An Interview with Ellen Barkin

posted April 27th, 2011 by Janet Graham - One Comment

In the New York Times Magazine on the weekend, there was an interview with Ellen Barkin, who I greatly admire.


There is a piece of the interview which really resonated with me. I have included it here because I believe it will resonate with some of you.


The interviewer, Alex Witchel, frames his question to Barkin for the reader: “So these days, when she wakes up at 3 a. m. worrying about something, what is it?”


Barkin responds: “More like 6 in the morning, I don’t worry about my children, which is a good thing. I guess I worry about weird existential things, like how do we spend our final act. This is a very emotional question, I can’t answer it without crying. I think, You’re 56 years old, what did you do? You raised two good kids. What am I going to do now that is as meaningful as that? I don’t know the answer yet. I guess I’m up thinking, Am I too old to start to absorb new things?”


I am certain this part of the interview resonated with me because these are the same questions, many of the women I meet who are roughly the same age as Barkin are asking themselves.  These are great questions and it is my fondest hope, we come up with some great answers to them.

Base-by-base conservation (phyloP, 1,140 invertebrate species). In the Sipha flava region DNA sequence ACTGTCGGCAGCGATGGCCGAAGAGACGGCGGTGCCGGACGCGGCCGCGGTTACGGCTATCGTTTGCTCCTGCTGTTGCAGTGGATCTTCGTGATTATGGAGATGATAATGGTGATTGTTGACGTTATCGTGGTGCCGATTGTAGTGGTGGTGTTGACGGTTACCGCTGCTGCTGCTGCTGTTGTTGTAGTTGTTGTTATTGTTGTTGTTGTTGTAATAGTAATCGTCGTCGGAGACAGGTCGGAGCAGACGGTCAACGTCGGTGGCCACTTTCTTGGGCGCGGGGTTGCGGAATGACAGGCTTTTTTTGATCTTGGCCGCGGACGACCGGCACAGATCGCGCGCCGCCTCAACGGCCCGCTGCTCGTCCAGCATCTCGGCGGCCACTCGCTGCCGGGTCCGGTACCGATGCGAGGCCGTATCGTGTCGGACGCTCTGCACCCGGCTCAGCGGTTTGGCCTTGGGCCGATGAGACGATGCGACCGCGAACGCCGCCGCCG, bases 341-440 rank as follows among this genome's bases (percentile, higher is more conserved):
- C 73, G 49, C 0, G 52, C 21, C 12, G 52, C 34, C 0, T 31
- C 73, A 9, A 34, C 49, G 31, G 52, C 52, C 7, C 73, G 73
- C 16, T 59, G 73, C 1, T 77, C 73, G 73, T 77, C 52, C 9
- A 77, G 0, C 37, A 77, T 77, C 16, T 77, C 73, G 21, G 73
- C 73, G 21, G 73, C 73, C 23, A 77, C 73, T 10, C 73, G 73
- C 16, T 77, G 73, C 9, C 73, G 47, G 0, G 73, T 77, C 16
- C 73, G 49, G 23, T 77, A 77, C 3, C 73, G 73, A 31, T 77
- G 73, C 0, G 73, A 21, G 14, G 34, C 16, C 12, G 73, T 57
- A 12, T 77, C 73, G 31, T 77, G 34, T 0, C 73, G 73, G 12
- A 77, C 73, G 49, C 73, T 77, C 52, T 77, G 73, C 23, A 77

Please share your thoughts, comments etc in the Comments section below.



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One Response to “An Interview with Ellen Barkin”

Comment from Ted
Time May 5, 2011 at 11:45 am

You a very busy lady, Janet and you raise some very interesting questions in your blogs. With respect to this one, by zeroing in on the question “How do we spend our final act?” you hit the nail on the head for achievers such as Barkin, yourself and others. When one is retired, or approaching retirement, one tends to ask “What can I now do that is significant instead of merely marking time? How can I leave my mark upon this earth in a way that will do some good and leave something for others and other generations to remember me by? I think your choice of pursuing the publication of such a book is very fitting. Ted.

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